Medication with schizophrenia, as with many other mental illnesses, is trial and error. Overall, I’ve taken fourteen different psychotropic medications for various reasons, and so far, only four have helped. None of them ‘cured’ me, they just took away part of what I was going through. Schizophrenia is not as simple as just taking medication, and many people have actually been cured without using medication. The treatment for schizophrenia should be as unique as the person themselves.

5. Why did you come off medication?

This question is usually accompanied by a look that says, “Are you stupid?” Like I said in the previous point, schizophrenia treatment is not as black and white as taking medication and being miraculously cured. The reason I’ve had for coming off medication was because of the side effects. Some side effects truly are unbearable and no person would want to suffer them. I wrote about this in more detail here.

6. How can you believe something so stupid?

I’ve had this one a few times, once from a psychiatric nurse. Delusions are another common symptom of schizophrenia and to most people, the deluded belief may sound extremely farfetched. To you, it may be clear as day that the CIA is not tracking Joe Bloggs but to Joe, he is terrified that his every move is being watched by the CIA. Telling Joe that his belief is stupid is not going to help and it will just make him think that you’re not going to help him. Instead, just provide a place for Joe to talk about his beliefs if that’s what he wants. Don’t push him into talking about his beliefs though, as this can upset a person even more. Again, this point only applies to those who suffer with delusions as not all people with schizophrenia have delusions.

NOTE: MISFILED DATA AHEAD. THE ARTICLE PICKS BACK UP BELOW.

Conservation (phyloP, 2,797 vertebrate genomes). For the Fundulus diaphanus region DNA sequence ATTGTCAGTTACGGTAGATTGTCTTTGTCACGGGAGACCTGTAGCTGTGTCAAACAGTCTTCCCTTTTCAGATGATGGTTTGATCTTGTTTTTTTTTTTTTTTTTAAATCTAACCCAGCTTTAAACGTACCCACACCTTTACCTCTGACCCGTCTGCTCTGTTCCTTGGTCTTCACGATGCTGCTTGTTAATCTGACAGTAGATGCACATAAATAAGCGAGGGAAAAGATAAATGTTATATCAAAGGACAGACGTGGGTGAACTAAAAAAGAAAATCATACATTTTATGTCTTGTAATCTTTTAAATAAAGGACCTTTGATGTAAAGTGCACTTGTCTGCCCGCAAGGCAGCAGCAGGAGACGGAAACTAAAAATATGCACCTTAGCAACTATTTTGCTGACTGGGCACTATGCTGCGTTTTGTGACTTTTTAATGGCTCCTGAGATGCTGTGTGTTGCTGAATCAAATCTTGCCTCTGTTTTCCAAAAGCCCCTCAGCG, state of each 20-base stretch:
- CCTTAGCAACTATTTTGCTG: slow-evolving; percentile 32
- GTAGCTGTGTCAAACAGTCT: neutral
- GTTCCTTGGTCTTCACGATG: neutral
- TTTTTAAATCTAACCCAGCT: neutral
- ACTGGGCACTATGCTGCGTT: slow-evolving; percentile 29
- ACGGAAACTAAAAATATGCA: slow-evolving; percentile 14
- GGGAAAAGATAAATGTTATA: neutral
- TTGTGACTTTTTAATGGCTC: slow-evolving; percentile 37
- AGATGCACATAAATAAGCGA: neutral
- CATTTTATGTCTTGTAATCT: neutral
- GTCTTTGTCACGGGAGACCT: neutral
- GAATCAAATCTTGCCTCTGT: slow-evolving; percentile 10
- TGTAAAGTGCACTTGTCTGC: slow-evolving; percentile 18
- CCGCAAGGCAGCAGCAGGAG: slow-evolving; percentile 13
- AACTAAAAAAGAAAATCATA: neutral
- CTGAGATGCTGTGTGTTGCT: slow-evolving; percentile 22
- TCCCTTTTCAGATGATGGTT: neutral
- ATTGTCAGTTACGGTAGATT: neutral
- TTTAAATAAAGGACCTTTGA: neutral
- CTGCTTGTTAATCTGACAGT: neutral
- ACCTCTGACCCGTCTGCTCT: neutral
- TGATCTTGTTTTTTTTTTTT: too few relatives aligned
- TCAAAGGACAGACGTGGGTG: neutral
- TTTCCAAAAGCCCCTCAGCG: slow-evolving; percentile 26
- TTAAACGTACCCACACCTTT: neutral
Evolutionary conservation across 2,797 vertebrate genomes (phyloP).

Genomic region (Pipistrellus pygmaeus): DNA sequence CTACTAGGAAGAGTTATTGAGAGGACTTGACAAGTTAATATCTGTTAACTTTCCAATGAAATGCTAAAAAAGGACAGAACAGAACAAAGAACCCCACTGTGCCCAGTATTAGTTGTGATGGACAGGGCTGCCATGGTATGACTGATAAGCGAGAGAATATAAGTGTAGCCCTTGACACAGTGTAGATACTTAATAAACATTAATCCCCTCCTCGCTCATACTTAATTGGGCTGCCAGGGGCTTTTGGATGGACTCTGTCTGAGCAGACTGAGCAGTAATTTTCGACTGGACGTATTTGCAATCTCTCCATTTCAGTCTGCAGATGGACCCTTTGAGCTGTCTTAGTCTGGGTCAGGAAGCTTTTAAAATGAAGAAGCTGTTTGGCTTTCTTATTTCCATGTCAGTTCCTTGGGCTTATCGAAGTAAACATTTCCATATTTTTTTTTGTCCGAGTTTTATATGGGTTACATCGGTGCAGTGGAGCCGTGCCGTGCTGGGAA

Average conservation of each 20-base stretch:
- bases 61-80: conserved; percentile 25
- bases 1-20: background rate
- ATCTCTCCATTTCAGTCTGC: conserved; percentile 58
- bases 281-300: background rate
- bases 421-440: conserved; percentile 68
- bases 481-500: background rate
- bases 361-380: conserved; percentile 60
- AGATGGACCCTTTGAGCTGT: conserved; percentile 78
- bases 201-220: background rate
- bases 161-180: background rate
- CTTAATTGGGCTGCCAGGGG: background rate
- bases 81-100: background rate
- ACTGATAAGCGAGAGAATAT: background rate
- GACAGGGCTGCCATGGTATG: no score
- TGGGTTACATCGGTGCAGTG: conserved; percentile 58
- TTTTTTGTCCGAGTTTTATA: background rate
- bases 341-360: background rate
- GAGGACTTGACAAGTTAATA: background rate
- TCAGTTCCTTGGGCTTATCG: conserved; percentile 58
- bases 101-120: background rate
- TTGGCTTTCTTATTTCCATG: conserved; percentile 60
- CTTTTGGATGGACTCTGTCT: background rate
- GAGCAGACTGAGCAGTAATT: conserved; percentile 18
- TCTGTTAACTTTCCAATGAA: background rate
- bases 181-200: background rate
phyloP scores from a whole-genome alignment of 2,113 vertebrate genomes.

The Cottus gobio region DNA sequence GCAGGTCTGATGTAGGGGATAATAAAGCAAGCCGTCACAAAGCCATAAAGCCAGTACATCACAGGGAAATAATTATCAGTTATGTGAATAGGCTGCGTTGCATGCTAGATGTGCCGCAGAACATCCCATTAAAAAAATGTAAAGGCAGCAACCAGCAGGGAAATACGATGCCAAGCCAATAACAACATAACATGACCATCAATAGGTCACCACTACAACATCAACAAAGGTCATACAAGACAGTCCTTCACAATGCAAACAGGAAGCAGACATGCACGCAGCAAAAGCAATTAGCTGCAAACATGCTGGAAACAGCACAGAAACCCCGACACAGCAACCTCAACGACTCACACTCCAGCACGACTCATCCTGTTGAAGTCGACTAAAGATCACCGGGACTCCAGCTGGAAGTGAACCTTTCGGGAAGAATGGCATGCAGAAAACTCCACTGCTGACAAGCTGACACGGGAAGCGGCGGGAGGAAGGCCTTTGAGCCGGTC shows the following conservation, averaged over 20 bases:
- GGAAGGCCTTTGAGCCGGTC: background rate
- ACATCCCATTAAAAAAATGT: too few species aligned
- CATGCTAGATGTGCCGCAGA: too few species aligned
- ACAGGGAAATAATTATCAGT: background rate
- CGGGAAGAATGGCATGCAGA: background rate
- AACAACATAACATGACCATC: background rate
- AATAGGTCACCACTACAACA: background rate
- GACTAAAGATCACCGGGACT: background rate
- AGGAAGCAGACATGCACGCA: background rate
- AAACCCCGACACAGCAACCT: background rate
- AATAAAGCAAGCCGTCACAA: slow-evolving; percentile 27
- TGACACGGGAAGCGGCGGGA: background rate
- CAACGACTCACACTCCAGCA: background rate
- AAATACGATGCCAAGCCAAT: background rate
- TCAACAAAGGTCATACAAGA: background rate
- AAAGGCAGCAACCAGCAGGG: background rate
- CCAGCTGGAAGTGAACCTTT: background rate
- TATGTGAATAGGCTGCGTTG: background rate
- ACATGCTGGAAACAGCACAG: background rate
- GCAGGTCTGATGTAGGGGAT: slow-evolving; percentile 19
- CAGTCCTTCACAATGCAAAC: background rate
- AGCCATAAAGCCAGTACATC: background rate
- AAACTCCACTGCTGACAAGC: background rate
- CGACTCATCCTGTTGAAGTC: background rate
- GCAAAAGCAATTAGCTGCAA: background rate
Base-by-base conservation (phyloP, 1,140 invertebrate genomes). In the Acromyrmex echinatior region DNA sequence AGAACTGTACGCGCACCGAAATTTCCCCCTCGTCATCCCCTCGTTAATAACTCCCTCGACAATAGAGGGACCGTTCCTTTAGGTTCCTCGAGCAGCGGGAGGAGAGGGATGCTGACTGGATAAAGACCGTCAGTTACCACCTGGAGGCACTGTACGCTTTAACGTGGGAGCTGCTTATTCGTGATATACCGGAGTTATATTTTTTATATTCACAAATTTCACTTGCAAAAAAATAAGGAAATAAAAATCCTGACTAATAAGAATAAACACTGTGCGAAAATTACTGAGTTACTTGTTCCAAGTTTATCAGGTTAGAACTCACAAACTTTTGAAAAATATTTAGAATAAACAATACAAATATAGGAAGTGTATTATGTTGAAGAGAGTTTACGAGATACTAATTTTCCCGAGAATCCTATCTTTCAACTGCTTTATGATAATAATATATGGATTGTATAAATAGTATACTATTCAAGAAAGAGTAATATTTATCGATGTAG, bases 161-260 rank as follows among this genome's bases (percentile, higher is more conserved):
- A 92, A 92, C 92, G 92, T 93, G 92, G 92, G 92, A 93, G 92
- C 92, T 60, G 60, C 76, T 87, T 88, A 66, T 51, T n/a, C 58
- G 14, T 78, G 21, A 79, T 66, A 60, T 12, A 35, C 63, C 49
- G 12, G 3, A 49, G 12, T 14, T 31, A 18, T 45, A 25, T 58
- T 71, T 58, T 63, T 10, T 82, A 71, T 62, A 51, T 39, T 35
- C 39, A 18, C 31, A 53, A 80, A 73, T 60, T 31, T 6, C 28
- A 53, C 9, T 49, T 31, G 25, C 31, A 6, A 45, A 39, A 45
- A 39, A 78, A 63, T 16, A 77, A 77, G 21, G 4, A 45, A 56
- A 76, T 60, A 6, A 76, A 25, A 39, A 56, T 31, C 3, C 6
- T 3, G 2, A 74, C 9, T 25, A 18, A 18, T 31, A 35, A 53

7. Why won’t you talk about [insert symptom]?

This one has been said to me both in annoyance and in kindness. The answer is always going to be the same: “Because I don’t want to.” I’ve always hated talking about things the voices said to me. Once when I was in hospital, a nurse asked me what one of my voices thought of her. Immediately, the voice told me what he thought of her, something that I will never, ever repeat. She could tell by my face that the voice had told me something, and she tried a few times to get me to tell her what he’d said. She only let the issue go when I burst into tears and begged her not to make me tell her. I HATE talking about things the voices say. Sometimes I hear commands telling me to harm other people, things that make me feel ashamed to hear. I definitely don’t want to talk about stuff like this so please don’t make me. You WILL upset me.

8. You just need to get out more/get more exercise.